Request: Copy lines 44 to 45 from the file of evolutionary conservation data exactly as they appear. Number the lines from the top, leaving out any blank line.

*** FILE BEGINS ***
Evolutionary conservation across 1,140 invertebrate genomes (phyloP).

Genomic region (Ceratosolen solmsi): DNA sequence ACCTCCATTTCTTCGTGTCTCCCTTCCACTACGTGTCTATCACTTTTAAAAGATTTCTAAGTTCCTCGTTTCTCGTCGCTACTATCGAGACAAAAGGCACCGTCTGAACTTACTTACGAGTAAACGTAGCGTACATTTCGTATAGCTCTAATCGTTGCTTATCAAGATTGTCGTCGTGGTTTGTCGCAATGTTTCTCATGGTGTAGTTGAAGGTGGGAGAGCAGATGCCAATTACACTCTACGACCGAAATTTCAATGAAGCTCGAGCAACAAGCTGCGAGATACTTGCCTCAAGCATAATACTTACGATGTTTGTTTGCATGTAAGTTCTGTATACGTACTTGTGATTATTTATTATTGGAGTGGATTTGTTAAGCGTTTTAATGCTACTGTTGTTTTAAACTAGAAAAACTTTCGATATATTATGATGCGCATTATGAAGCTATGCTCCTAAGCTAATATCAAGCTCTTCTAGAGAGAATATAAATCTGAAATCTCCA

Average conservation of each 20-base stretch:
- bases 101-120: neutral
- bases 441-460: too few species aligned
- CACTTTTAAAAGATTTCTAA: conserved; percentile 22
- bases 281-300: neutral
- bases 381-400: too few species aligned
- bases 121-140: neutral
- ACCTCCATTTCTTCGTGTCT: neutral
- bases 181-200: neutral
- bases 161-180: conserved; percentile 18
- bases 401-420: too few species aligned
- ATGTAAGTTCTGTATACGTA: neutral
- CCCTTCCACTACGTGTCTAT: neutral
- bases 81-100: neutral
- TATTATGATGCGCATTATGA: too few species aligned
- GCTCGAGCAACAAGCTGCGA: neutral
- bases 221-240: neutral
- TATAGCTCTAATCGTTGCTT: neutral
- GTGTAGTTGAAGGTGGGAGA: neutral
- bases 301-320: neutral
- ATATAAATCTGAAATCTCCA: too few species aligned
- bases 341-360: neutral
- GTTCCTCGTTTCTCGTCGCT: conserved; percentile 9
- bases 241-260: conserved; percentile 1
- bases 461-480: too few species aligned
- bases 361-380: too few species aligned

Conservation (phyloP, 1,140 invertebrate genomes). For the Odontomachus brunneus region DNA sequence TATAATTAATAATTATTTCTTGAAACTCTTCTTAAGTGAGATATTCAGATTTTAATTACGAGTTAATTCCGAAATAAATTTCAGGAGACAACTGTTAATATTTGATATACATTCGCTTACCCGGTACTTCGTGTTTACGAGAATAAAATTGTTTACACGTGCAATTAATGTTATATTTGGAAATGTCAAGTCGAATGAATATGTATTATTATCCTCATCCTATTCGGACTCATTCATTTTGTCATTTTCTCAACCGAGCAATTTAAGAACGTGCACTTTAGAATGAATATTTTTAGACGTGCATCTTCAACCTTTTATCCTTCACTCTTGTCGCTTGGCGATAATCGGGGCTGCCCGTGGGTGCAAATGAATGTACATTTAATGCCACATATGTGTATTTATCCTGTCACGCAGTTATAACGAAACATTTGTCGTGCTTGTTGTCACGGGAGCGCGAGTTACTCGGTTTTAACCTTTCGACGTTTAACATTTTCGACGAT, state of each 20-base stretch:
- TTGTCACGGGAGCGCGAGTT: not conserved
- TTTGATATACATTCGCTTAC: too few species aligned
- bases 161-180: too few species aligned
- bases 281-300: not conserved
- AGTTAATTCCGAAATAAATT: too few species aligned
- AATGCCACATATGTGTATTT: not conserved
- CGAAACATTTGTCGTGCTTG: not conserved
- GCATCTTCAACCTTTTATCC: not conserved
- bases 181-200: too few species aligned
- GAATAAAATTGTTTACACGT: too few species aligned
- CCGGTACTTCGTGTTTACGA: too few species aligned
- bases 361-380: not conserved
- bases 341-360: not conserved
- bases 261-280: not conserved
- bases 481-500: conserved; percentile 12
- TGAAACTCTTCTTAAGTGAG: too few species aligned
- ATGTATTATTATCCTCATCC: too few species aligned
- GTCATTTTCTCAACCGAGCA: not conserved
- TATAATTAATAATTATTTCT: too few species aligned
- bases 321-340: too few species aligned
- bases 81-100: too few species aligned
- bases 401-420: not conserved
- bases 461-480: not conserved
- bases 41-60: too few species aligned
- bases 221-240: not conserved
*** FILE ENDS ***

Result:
- bases 481-500: conserved; percentile 12
- TGAAACTCTTCTTAAGTGAG: too few species aligned